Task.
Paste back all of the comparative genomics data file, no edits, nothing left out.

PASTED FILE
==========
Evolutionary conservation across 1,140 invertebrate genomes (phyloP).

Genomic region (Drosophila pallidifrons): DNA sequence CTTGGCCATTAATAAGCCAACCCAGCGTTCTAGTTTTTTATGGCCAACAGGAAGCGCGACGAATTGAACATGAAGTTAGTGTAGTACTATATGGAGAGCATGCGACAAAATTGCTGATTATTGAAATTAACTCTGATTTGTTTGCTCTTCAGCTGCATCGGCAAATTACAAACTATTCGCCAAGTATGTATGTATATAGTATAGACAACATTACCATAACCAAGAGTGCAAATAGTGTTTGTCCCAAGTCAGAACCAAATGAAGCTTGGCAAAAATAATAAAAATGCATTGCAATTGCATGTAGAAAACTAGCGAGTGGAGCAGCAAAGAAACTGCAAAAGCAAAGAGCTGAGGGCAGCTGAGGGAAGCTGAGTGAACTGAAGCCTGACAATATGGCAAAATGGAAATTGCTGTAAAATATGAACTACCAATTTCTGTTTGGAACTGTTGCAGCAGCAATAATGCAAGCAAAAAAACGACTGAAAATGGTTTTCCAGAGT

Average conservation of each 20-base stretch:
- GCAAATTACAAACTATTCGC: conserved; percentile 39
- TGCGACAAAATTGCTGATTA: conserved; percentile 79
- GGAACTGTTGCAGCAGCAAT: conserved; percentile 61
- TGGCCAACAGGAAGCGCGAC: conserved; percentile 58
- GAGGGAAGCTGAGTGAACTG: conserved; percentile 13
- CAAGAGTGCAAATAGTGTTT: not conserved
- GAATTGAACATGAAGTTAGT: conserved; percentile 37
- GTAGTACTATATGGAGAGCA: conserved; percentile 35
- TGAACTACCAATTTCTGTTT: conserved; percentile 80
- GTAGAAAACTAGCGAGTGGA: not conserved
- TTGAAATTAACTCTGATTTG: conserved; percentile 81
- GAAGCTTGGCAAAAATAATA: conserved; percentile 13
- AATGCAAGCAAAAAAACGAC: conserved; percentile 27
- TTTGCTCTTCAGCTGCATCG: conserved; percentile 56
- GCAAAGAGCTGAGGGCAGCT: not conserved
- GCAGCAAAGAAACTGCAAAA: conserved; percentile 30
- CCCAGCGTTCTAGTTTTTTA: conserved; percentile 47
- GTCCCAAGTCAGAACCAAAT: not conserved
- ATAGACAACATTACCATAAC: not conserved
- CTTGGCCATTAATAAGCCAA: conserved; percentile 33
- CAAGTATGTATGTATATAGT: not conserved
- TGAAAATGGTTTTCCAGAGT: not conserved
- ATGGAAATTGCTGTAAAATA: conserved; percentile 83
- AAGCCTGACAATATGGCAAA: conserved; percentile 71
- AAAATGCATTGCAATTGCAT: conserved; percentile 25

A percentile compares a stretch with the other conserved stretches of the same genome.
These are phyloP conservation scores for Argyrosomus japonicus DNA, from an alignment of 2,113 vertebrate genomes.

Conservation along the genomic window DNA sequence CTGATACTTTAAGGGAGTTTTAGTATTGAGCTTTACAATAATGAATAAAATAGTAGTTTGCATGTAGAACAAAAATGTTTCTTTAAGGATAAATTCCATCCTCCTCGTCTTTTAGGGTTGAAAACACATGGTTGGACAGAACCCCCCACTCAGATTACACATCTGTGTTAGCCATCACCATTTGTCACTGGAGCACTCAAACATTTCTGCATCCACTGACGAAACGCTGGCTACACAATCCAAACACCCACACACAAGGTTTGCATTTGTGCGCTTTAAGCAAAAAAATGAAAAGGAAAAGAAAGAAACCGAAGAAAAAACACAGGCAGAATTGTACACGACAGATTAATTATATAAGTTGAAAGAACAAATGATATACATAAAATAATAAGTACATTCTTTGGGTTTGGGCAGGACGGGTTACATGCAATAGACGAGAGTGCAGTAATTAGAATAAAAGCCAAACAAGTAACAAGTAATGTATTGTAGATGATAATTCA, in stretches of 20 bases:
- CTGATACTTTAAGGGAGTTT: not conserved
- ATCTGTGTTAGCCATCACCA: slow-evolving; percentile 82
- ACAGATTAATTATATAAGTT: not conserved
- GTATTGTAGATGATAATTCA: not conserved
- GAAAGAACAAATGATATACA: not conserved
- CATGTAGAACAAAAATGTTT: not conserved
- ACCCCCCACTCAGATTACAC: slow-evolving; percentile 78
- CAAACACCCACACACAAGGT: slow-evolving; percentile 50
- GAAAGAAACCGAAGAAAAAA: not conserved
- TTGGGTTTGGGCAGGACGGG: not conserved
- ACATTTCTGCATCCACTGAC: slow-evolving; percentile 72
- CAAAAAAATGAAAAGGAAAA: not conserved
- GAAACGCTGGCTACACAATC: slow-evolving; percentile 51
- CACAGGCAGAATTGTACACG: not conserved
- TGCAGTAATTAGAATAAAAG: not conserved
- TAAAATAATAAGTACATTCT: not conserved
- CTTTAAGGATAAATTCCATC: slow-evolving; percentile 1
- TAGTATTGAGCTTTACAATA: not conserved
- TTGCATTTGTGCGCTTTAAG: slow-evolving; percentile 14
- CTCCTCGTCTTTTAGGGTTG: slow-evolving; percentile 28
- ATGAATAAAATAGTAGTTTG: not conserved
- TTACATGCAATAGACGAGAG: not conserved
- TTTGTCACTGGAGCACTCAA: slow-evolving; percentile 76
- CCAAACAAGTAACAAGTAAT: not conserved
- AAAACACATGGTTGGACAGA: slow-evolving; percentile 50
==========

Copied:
Evolutionary conservation across 1,140 invertebrate genomes (phyloP).

Genomic region (Drosophila pallidifrons): DNA sequence CTTGGCCATTAATAAGCCAACCCAGCGTTCTAGTTTTTTATGGCCAACAGGAAGCGCGACGAATTGAACATGAAGTTAGTGTAGTACTATATGGAGAGCATGCGACAAAATTGCTGATTATTGAAATTAACTCTGATTTGTTTGCTCTTCAGCTGCATCGGCAAATTACAAACTATTCGCCAAGTATGTATGTATATAGTATAGACAACATTACCATAACCAAGAGTGCAAATAGTGTTTGTCCCAAGTCAGAACCAAATGAAGCTTGGCAAAAATAATAAAAATGCATTGCAATTGCATGTAGAAAACTAGCGAGTGGAGCAGCAAAGAAACTGCAAAAGCAAAGAGCTGAGGGCAGCTGAGGGAAGCTGAGTGAACTGAAGCCTGACAATATGGCAAAATGGAAATTGCTGTAAAATATGAACTACCAATTTCTGTTTGGAACTGTTGCAGCAGCAATAATGCAAGCAAAAAAACGACTGAAAATGGTTTTCCAGAGT

Average conservation of each 20-base stretch:
- GCAAATTACAAACTATTCGC: conserved; percentile 39
- TGCGACAAAATTGCTGATTA: conserved; percentile 79
- GGAACTGTTGCAGCAGCAAT: conserved; percentile 61
- TGGCCAACAGGAAGCGCGAC: conserved; percentile 58
- GAGGGAAGCTGAGTGAACTG: conserved; percentile 13
- CAAGAGTGCAAATAGTGTTT: not conserved
- GAATTGAACATGAAGTTAGT: conserved; percentile 37
- GTAGTACTATATGGAGAGCA: conserved; percentile 35
- TGAACTACCAATTTCTGTTT: conserved; percentile 80
- GTAGAAAACTAGCGAGTGGA: not conserved
- TTGAAATTAACTCTGATTTG: conserved; percentile 81
- GAAGCTTGGCAAAAATAATA: conserved; percentile 13
- AATGCAAGCAAAAAAACGAC: conserved; percentile 27
- TTTGCTCTTCAGCTGCATCG: conserved; percentile 56
- GCAAAGAGCTGAGGGCAGCT: not conserved
- GCAGCAAAGAAACTGCAAAA: conserved; percentile 30
- CCCAGCGTTCTAGTTTTTTA: conserved; percentile 47
- GTCCCAAGTCAGAACCAAAT: not conserved
- ATAGACAACATTACCATAAC: not conserved
- CTTGGCCATTAATAAGCCAA: conserved; percentile 33
- CAAGTATGTATGTATATAGT: not conserved
- TGAAAATGGTTTTCCAGAGT: not conserved
- ATGGAAATTGCTGTAAAATA: conserved; percentile 83
- AAGCCTGACAATATGGCAAA: conserved; percentile 71
- AAAATGCATTGCAATTGCAT: conserved; percentile 25

A percentile compares a stretch with the other conserved stretches of the same genome.
These are phyloP conservation scores for Argyrosomus japonicus DNA, from an alignment of 2,113 vertebrate genomes.

Conservation along the genomic window DNA sequence CTGATACTTTAAGGGAGTTTTAGTATTGAGCTTTACAATAATGAATAAAATAGTAGTTTGCATGTAGAACAAAAATGTTTCTTTAAGGATAAATTCCATCCTCCTCGTCTTTTAGGGTTGAAAACACATGGTTGGACAGAACCCCCCACTCAGATTACACATCTGTGTTAGCCATCACCATTTGTCACTGGAGCACTCAAACATTTCTGCATCCACTGACGAAACGCTGGCTACACAATCCAAACACCCACACACAAGGTTTGCATTTGTGCGCTTTAAGCAAAAAAATGAAAAGGAAAAGAAAGAAACCGAAGAAAAAACACAGGCAGAATTGTACACGACAGATTAATTATATAAGTTGAAAGAACAAATGATATACATAAAATAATAAGTACATTCTTTGGGTTTGGGCAGGACGGGTTACATGCAATAGACGAGAGTGCAGTAATTAGAATAAAAGCCAAACAAGTAACAAGTAATGTATTGTAGATGATAATTCA, in stretches of 20 bases:
- CTGATACTTTAAGGGAGTTT: not conserved
- ATCTGTGTTAGCCATCACCA: slow-evolving; percentile 82
- ACAGATTAATTATATAAGTT: not conserved
- GTATTGTAGATGATAATTCA: not conserved
- GAAAGAACAAATGATATACA: not conserved
- CATGTAGAACAAAAATGTTT: not conserved
- ACCCCCCACTCAGATTACAC: slow-evolving; percentile 78
- CAAACACCCACACACAAGGT: slow-evolving; percentile 50
- GAAAGAAACCGAAGAAAAAA: not conserved
- TTGGGTTTGGGCAGGACGGG: not conserved
- ACATTTCTGCATCCACTGAC: slow-evolving; percentile 72
- CAAAAAAATGAAAAGGAAAA: not conserved
- GAAACGCTGGCTACACAATC: slow-evolving; percentile 51
- CACAGGCAGAATTGTACACG: not conserved
- TGCAGTAATTAGAATAAAAG: not conserved
- TAAAATAATAAGTACATTCT: not conserved
- CTTTAAGGATAAATTCCATC: slow-evolving; percentile 1
- TAGTATTGAGCTTTACAATA: not conserved
- TTGCATTTGTGCGCTTTAAG: slow-evolving; percentile 14
- CTCCTCGTCTTTTAGGGTTG: slow-evolving; percentile 28
- ATGAATAAAATAGTAGTTTG: not conserved
- TTACATGCAATAGACGAGAG: not conserved
- TTTGTCACTGGAGCACTCAA: slow-evolving; percentile 76
- CCAAACAAGTAACAAGTAAT: not conserved
- AAAACACATGGTTGGACAGA: slow-evolving; percentile 50